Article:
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Question about semi-major axis of an ellipse

  1. Jul 3, 2010 #1
    I hope this the right place to post my question...

    2.jpg

    1-2.jpg

    should it be, "we can define a as half the sum of distances......"?
    please correct and explain if I'm mistaken
    thanks
     
    Last edited: Jul 3, 2010
  2. jcsd
  3. Jul 3, 2010 #2

    HallsofIvy

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    Science Advisor

    You are mistaken.

    When [itex]\theta= \theta'[/itex], [itex]1/r= C(1- \epsilon cos(\theta- \theta')=[/itex][itex] C(1- \epsilon cos(0))=[/itex][itex] C(1- \epsilon)[/itex] so that [itex]r= 1/(C(1-\epsilon)[/itex].

    When [itex]\theta= \theta'+ \pi[/itex], [itex]1/r= C(1+\epsilon cos(\theta- \theta- \pi)=[/itex][itex] C(1- \epsilon cos(\pi))=[/itex][itex] C(1+ \epsilon)[/itex] so that [itex]r= 1/(C(1+\epsilon)[/itex].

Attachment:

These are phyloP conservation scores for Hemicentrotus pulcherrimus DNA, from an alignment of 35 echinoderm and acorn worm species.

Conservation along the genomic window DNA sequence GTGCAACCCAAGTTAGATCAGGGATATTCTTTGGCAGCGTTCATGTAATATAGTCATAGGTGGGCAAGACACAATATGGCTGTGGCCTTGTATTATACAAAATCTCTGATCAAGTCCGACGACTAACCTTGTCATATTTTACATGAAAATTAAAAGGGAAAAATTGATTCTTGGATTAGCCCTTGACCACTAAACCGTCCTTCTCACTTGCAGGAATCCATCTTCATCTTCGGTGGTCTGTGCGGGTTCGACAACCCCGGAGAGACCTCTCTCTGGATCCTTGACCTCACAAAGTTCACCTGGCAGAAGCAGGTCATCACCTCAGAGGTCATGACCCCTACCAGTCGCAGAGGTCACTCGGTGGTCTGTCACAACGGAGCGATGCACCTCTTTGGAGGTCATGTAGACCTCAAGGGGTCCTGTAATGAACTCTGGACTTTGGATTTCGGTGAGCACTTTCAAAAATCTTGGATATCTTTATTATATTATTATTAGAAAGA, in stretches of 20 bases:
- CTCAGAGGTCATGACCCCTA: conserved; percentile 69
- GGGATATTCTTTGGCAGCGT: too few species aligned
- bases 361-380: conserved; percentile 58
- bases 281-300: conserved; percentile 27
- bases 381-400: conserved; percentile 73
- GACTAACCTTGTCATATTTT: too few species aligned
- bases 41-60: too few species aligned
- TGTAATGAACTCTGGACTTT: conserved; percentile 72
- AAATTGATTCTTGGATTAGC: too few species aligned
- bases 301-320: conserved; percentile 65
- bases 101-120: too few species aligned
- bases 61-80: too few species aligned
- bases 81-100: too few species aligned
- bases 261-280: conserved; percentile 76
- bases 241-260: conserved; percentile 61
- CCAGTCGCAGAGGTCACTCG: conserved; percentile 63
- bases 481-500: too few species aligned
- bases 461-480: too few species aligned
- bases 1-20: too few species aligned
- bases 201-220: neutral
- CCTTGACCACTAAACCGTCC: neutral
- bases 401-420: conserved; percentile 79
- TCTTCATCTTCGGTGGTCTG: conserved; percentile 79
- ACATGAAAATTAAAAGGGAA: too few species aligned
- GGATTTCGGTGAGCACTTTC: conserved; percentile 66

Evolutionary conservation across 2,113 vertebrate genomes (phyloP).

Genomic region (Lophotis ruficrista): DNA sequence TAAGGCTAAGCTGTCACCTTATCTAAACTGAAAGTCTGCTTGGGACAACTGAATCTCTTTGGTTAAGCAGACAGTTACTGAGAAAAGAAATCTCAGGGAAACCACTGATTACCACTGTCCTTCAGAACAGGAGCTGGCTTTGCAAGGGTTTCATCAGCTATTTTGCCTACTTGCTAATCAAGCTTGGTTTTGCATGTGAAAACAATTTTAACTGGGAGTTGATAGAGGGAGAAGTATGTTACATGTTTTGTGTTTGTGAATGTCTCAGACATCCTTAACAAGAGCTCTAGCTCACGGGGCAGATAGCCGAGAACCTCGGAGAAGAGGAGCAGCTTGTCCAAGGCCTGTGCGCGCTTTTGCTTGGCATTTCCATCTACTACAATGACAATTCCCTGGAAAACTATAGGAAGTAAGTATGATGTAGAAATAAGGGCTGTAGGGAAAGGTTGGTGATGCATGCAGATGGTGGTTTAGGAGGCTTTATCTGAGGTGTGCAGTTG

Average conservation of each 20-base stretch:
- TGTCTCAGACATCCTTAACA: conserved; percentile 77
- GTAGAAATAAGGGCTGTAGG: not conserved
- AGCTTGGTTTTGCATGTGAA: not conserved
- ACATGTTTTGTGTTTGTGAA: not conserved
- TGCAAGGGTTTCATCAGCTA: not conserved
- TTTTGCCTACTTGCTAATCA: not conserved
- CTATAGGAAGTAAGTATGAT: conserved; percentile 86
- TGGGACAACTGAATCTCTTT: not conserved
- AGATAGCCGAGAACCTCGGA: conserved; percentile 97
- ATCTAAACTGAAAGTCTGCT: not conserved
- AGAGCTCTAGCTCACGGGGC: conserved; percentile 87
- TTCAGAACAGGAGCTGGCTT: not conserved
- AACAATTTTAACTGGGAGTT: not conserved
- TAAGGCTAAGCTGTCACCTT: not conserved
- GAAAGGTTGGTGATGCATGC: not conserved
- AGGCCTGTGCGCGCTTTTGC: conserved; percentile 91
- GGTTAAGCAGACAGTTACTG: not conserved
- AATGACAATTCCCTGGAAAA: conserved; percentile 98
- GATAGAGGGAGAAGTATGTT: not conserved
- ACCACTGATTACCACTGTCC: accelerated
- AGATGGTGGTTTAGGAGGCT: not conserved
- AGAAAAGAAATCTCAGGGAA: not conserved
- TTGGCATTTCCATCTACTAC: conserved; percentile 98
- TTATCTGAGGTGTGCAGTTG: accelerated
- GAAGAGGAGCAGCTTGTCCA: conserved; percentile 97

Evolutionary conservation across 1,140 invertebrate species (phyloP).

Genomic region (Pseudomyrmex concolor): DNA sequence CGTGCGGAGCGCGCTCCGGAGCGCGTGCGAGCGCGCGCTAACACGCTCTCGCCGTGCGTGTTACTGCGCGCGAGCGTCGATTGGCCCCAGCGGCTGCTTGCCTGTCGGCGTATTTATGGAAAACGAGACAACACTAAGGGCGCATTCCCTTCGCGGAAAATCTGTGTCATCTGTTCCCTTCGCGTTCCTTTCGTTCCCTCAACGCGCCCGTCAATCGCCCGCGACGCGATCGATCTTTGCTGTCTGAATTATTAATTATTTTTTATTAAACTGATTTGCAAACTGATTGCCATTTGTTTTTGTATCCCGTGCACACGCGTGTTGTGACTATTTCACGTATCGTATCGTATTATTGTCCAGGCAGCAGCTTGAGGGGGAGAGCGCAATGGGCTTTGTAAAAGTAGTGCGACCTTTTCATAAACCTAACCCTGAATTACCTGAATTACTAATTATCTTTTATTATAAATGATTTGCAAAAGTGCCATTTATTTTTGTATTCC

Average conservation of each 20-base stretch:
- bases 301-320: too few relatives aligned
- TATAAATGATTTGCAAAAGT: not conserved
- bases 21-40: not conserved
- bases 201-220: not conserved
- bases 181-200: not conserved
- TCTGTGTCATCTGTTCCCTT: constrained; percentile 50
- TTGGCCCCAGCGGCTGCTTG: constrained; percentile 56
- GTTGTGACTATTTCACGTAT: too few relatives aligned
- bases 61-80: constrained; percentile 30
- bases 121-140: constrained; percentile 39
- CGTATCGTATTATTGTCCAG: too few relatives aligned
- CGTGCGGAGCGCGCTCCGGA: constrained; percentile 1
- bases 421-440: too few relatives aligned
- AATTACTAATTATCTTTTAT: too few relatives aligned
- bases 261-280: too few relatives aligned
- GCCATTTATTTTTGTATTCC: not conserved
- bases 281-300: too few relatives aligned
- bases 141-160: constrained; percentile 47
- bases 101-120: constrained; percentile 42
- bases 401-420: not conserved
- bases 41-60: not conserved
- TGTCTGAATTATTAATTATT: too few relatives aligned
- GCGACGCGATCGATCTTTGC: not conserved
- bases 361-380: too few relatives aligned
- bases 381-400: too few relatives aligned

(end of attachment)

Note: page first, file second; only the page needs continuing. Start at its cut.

The total distance between those points is [itex]1/C(1+\epsilon)+[/itex][itex] 1/C(1- \epsilon)[/itex][itex]= (1/C)(1/(1+\epsilon)+ 1/(1- \epsilon))[/itex]. Getting the common denominator, [itex](1+\epsilon)(1-\epsilon)= 1-\epsilon^2[/itex], we have
    [tex](1/C)\frac{1- \epsilon+ 1+ \epsilon}{1- \epsilon^2}= (1/C)\frac{2}{1- \epsilon^2}[/tex]

    Half of that is
    [tex]a= \frac{1}{C(1- \epsilon^2)}[/tex]
     
    Last edited by a moderator: Jul 3, 2010
  4. Aug 11, 2010 #3
    and that's what I've said :confused:
    thank you
     
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